Carrying your baby for nine months can weaken your pelvic fl oor - that is, the tissues and muscles that support your bladder, bowel and uterus. When your pelvic fl oor is weak, you may fi nd it hard to squeeze the sphincter muscle to stop your urine from fl owing out when you sneeze, cough, laugh or exercise.

THE SOLUTION

Kegel exercises - where you squeeze your sphincter muscle at the bottom of the bladder for a few seconds and then release it, as if you were trying to control your urine fl ow - are helpful, but you'll need to do them regularly for them to be effective.

Dr Yong Tze Tein, senior consultant from the department of obstetrics and gynaecology at Singapore General Hospital, recommends 10 repetitions three times a day for four to six weeks.

Schedule a visit to the doctor if there is no improvement or if the problem affects you socially. Meanwhile, wear incontinence pads until you regain control of your bladder.


 

THE PROBLEM

Not tonight, Honey

WHAT'S HAPPENING

Pain in your pelvic area can put you off sex. Dr Yong says that the wound should heal one to two weeks after delivery. Having intercourse then shouldn't be a problem, as long as you're also emotionally ready. If you're breastfeeding, it can cause vaginal dryness, which can make sex uncomfortable.

A lack of time and energy, as well as the emotional distance between you and Hubby after the arrival of Baby, can make you lose interest in sex. You probably also feel conscious about your post-baby body because of weight gain, stretch marks and other issues.

THE SOLUTION

Get a lubricant to help with the dryness and make sex more enjoyable. Dr Yong reminds that it's important to set aside time to reconnect with your spouse and communicate your feelings.


 

THE PROBLEM

I still look pregnant

WHAT'S HAPPENING

First, the good news: you can expect to lose about half of your gestational weight gain around six weeks after delivery, says Associate Professor Tan Thiam Chye, head and senior consultant of the inpatient service division of obstetrics and gynaecology at KKH. The not-so-good news: it takes time to lose those last few kilos.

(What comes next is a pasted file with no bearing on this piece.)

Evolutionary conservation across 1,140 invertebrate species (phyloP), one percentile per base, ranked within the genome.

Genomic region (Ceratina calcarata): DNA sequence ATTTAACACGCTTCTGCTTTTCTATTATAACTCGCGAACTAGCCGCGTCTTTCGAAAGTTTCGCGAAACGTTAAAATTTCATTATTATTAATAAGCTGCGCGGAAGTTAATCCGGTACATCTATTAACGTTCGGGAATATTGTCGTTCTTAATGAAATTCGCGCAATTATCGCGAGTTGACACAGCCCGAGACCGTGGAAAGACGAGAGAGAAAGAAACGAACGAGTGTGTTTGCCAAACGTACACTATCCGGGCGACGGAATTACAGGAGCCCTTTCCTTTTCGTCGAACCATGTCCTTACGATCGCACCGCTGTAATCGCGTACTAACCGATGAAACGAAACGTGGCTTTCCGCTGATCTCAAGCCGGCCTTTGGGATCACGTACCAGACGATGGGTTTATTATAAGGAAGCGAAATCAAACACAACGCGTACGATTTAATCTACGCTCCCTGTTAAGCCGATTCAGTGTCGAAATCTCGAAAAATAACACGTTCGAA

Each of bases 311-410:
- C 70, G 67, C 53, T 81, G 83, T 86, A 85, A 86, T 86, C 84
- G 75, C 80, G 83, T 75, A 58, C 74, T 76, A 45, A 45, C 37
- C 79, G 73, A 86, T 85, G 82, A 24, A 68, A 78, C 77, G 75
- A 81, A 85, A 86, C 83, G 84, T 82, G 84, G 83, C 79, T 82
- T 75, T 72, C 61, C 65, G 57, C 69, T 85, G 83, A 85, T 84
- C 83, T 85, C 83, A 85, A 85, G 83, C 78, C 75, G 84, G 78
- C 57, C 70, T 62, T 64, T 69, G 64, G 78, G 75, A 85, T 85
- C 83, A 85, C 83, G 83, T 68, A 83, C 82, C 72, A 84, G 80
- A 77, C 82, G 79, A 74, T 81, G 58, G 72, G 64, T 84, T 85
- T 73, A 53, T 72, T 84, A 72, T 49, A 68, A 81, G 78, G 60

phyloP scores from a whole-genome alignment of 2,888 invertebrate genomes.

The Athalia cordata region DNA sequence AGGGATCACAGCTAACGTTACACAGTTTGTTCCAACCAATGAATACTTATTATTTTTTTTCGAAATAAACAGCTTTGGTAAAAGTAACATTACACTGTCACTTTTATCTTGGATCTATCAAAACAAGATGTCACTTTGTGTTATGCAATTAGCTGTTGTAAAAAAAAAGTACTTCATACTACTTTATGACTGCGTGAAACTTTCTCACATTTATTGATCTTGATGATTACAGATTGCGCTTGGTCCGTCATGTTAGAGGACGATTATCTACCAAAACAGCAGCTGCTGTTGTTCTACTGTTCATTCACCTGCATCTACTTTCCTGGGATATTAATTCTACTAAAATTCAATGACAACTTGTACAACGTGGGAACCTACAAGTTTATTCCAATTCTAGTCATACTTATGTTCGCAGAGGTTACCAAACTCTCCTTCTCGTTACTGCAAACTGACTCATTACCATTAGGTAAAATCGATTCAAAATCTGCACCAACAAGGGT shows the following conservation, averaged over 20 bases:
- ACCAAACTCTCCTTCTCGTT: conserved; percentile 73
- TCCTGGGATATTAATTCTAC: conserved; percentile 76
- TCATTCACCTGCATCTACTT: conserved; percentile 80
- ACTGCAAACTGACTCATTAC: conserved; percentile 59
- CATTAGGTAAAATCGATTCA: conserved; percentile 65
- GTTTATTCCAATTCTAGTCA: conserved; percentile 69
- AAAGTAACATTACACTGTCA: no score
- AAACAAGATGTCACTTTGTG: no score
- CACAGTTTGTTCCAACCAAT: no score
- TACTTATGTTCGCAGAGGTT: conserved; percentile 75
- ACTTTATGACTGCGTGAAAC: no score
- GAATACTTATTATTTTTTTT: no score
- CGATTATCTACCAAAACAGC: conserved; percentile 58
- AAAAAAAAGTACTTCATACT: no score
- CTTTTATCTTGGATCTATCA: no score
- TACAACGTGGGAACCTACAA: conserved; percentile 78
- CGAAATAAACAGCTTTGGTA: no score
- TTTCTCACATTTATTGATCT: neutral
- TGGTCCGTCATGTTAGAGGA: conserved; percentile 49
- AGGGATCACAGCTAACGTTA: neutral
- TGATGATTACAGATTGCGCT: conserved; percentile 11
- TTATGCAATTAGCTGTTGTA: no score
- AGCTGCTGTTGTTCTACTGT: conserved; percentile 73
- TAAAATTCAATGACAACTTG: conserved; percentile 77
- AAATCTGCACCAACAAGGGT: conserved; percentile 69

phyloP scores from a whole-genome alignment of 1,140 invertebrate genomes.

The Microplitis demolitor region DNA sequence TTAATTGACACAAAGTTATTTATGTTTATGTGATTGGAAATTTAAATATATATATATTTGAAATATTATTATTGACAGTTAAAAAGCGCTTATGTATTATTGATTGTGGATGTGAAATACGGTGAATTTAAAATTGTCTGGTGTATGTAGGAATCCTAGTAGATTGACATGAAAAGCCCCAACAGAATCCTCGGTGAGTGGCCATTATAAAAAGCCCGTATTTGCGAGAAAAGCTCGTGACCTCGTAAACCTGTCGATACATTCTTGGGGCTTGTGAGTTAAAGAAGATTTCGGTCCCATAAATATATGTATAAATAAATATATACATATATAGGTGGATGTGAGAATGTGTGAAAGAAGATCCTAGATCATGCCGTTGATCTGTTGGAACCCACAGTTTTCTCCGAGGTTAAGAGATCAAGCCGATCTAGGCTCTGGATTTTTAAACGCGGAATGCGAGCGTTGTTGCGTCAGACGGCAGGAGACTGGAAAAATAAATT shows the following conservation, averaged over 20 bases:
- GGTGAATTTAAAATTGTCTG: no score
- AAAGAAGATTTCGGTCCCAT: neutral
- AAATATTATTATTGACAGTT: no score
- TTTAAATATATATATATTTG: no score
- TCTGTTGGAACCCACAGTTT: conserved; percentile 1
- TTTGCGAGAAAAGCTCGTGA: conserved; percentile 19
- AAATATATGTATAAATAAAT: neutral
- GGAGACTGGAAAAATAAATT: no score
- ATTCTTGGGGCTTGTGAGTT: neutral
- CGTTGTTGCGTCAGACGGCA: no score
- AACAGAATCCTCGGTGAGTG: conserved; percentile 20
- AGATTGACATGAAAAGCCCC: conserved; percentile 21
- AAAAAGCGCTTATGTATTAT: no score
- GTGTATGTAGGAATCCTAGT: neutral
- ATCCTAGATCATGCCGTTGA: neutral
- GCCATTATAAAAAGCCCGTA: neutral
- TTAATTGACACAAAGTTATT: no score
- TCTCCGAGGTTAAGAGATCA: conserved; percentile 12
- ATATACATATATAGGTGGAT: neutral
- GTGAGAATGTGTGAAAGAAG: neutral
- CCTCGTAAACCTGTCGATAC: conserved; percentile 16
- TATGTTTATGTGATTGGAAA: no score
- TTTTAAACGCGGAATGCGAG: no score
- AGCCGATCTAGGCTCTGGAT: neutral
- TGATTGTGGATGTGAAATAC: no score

That's because you need to continue to eat well, says Prof Tan. Breastfeeding mums need their nutrients during this period, since these will also be going to their milk supply. In fact, your requirement for certain nutrients, such as protein and B vitamins, is higher during breastfeeding than pregnancy.

If you've had a caesarean operation, a balanced postnatal diet is important to help heal your wounds. And if you suffered from medical complications during your delivery, you shouldn't resume exercise too soon, either.

THE SOLUTION

Don't put unnecessary pressure on yourself to get your body back. Having a balanced diet not only supports your breastfed baby's growth and development, but it also protects your own nutrient stores. Check with your gynae during your postnatal check-up if you can begin your workout regime yet.


 

THE PROBLEM

My back's killing me!

WHAT'S HAPPENING

Back pain after delivery may be due to a number of reasons, including incorrect postures when sitting, standing while carrying your baby, changing diapers and breastfeeding, and joint laxity, says Cammy Tsai, senior physiotherapist with the department of rehabilitation from National University Hospital. Joint laxity can persist for up to three months postpartum.

THE SOLUTION

Watch your posture and do gentle back exercises, Cammy advises. Make sure you get enough rest in between workouts, and avoid lifting or doing anything too strenuous.

It also helps to see a physiotherapist who can assess your body movement and posture and come up with an appropriate treatment plan.

If you want to get rid of knots in your back at a spa, be careful that the therapist doesn't twist or manipulate your back or neck, as this may aggravate your condition.

Young Parents, published by SPH Magazines, is available in both digital and print formats. Log on to http://www.youngparents.com.sg/subscription to subscribe and for more parenting stories.